Reek Sunday and Lammas
Some of today’s Christians observe Reek Sunday during Lughnasadh. The celebration is at least fifteen hundred years old and may be even older, possibly predating Christianization of Ireland. A pilgrimage up Croag Patrick, the holiest mountain in Ireland is done by tens of thousands of people, and a Catholic Mass is held at the top. Some people walk prayerful rings around the mountain, and others do the pilgrimage barefoot to serve penance. It takes about two hours to ascend, and about ninety minutes to descend the mountain. Medical rescue teams are on hand because each year, there are injuries, and even cardiac arrest sometimes, so people need their help. The pilgrimage is for prayer, and inspiration from their god.
Lammas, observed by Pagans, on the other hand, celebrates the beginning of the harvest season with the Fall Equinox, and Samhain being the other two harvest Sabbats, or holy days they celebrate. Like the ancient pre-Christian Pagans, today's neo, or new Pagans venerate the role the mother goddess and earth play in nourishment of humanity and they give thanks. A corn dolly or bread dolly is sometimes “sacrificed” ritually to the earth, and the people partake of the feast as well. The word Lammas is also used by some Christians, who in agricultural communities still do a blessing of first corn and breads in their churches.
Symbols of Lughnasadh
Lughnasadh, Lammas, or Tailteann Games have a lot of symbols people recognize as sacred. The corn dollies and loaves are a symbol of the high day as well as our personal accomplishments. Divine mothers in general are also venerated.
Corn Dollies and Loaves
There is a belief that the corn holds a spirit that must be preserved. So, when the last of the corn is harvested, the husk from that is formed into a corn dolly and is kept safe until the next year when it is buried, or “planted” in the ground so the spirit can return to the earth, and make the corn grow again. Loaves or cakes baked from the first harvest of the year are blessed and either buried to be gifted to the earth, or eaten by the people to bless them. Prayers are also said over these breads as they are baking, asking for blessings and prosperity for the people for the coming year.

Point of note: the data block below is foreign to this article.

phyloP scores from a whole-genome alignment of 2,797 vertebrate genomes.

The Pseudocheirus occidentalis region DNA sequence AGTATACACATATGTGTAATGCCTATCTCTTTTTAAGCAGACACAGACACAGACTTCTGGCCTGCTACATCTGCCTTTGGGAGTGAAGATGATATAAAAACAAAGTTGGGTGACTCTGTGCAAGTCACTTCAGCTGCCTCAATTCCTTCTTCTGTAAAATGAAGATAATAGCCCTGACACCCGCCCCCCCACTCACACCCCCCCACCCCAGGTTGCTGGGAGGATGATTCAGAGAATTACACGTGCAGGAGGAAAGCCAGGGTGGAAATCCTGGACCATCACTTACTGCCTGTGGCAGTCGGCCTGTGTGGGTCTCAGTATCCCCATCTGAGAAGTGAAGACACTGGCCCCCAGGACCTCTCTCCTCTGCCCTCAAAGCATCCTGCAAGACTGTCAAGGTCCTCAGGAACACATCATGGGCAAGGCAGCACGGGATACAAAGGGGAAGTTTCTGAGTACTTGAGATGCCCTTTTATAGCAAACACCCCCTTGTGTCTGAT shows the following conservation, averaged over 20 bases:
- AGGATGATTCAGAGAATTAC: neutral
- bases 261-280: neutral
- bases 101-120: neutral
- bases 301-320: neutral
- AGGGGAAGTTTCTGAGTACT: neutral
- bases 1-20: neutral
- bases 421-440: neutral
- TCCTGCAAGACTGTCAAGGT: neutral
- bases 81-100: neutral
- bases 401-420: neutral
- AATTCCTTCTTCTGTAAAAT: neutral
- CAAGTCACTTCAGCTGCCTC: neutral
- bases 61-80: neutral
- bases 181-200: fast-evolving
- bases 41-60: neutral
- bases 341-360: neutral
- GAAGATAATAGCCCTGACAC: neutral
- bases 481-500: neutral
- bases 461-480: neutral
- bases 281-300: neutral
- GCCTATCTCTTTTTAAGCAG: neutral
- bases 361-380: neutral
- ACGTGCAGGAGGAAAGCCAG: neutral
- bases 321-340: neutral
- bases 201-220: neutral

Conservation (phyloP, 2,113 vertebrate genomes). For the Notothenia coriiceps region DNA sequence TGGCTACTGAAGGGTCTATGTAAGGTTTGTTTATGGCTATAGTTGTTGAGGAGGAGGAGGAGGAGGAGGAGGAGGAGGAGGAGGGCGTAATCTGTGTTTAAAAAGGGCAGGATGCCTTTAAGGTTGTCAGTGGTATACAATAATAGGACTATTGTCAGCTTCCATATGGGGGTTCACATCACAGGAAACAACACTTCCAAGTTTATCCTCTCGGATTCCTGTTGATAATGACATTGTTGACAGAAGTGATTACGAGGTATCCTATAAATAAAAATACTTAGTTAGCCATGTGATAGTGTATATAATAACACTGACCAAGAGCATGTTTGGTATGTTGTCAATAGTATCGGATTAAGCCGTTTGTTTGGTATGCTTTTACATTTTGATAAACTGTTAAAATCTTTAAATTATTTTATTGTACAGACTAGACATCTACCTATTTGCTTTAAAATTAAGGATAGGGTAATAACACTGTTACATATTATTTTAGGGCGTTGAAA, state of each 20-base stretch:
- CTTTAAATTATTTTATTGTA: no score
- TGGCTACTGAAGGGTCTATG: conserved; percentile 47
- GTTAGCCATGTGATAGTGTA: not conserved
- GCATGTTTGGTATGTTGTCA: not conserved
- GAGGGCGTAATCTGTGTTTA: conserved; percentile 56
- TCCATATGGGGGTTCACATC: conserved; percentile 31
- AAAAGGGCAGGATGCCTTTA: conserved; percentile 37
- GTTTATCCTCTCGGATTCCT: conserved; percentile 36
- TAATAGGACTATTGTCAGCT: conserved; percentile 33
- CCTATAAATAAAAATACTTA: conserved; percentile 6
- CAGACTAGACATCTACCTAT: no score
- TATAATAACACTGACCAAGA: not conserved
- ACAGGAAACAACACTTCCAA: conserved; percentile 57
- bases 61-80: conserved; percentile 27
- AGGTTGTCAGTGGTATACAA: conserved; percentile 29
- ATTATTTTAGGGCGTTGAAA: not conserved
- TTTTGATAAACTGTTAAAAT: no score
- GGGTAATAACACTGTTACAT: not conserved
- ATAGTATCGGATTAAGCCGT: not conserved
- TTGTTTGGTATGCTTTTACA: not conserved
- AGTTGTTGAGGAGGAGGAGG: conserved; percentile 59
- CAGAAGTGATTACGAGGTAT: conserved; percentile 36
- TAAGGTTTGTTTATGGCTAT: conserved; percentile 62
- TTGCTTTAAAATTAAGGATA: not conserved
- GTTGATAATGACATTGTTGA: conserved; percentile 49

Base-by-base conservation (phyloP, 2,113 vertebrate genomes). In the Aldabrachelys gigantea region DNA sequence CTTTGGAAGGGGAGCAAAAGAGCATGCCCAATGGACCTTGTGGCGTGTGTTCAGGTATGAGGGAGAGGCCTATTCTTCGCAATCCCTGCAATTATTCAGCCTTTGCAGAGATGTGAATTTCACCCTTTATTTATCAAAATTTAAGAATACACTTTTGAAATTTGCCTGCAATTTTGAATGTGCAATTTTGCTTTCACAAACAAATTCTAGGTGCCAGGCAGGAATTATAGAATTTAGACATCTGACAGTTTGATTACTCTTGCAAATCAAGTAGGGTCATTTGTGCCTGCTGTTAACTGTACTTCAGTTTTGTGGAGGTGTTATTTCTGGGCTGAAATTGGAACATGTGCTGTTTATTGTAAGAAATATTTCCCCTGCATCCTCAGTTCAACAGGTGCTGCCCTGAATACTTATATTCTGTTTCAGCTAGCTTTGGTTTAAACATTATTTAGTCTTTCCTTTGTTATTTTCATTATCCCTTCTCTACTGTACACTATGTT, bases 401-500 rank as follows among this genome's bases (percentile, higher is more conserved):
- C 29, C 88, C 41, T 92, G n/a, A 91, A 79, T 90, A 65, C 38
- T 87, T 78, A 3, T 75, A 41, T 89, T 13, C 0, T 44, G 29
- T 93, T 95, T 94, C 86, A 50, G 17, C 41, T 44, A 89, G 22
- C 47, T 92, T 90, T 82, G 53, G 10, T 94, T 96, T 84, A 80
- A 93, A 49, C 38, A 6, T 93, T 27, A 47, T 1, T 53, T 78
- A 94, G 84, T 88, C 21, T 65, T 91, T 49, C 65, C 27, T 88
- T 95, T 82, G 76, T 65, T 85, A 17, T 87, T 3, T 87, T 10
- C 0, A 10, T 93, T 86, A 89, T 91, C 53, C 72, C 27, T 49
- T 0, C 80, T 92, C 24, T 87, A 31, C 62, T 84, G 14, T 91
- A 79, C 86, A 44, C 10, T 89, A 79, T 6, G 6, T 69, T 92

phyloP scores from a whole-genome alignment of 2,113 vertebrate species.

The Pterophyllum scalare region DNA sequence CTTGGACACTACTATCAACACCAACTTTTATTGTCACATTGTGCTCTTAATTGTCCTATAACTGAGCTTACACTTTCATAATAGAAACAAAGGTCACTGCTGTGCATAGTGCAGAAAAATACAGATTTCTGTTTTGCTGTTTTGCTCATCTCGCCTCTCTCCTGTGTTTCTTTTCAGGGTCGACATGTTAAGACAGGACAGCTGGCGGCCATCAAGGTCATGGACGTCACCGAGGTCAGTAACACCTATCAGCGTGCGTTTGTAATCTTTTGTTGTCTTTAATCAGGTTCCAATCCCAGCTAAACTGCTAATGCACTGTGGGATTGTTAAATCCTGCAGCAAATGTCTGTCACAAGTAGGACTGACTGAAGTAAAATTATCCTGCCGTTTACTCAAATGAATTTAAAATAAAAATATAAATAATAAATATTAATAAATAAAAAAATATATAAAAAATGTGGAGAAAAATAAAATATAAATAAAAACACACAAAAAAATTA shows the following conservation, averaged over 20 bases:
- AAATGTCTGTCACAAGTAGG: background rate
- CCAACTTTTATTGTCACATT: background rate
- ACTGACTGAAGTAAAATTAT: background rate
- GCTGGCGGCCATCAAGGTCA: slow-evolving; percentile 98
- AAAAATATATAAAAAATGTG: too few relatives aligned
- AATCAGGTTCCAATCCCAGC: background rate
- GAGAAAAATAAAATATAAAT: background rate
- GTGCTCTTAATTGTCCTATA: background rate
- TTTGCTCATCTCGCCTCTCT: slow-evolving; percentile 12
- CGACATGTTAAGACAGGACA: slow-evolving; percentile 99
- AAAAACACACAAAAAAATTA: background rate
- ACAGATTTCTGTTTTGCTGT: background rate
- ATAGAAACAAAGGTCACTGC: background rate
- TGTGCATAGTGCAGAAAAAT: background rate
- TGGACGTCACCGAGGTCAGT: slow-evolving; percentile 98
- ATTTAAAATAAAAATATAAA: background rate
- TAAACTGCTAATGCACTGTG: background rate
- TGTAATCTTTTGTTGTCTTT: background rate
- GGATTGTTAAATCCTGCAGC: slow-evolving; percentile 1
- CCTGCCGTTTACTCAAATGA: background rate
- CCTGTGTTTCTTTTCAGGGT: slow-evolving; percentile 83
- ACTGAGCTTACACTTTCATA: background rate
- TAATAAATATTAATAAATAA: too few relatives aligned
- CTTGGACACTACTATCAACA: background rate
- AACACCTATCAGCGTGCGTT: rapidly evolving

Not everybody these days participates in growing food, so the things we harvest are the accomplishments we have made. Maybe we completed a school program that we are proud of, or we got through a particularly grueling quarter at work with our sanity intact. Each of us will have done something wonderful that we give as an offering to our higher selves at the season of Lughnasadh and we can give thanks to our gods and guides for helping us to make it that far. We can also ask for blessing of the tools we use for our work and self-growth, as we continue setting goals and meeting them.
Mother goddesses of creation, whose bodies represent the green, growing earth are also symbols of Lughnasadh. Another goddess of life is Nerthus, Norse earth goddess. It is believed her high day happened in Spring, but maybe not. Perhaps she helped with harvests and was venerated later in the year. Tacitus, a Roman writer had this to say about her:
“…The Langobardi are distinguished by being few in number. Surrounded by many mighty peoples they have protected themselves not by submissiveness but by battle and boldness. Next to them come the Ruedigni, Aviones, Anglii, Varini, Eudoses, Suarines, and Huitones, protected by river and forests. There is nothing especially noteworthy about these states individually, but they are distinguished by a common worship of Nerthus, that is, Mother Earth, and believes that she intervenes in human affairs and rides through their peoples. There is a sacred grove on an island in the Ocean, in which there is a consecrated chariot, draped with cloth, where the priest alone may touch. He perceives the presence of the goddess in the innermost shrine and with great reverence escorts her in her chariot, which is drawn by female cattle. There are days of rejoicing then and the countryside celebrates the festival, wherever she designs to visit and to accept hospitality. No one goes to war, no one takes up arms, all objects of iron are locked away, then and only then do they experience peace and quiet, only then do they prize them, until the goddess has had her fill of human society and the priest brings her back to her temple. Afterwards the chariot, the cloth, and, if one may believe it, the deity herself are washed in a hidden lake. The slaves who perform this office are immediately swallowed up in the same lake. Hence arises dread of the mysterious, and piety, which keeps them ignorant of what only those about to perish may see.”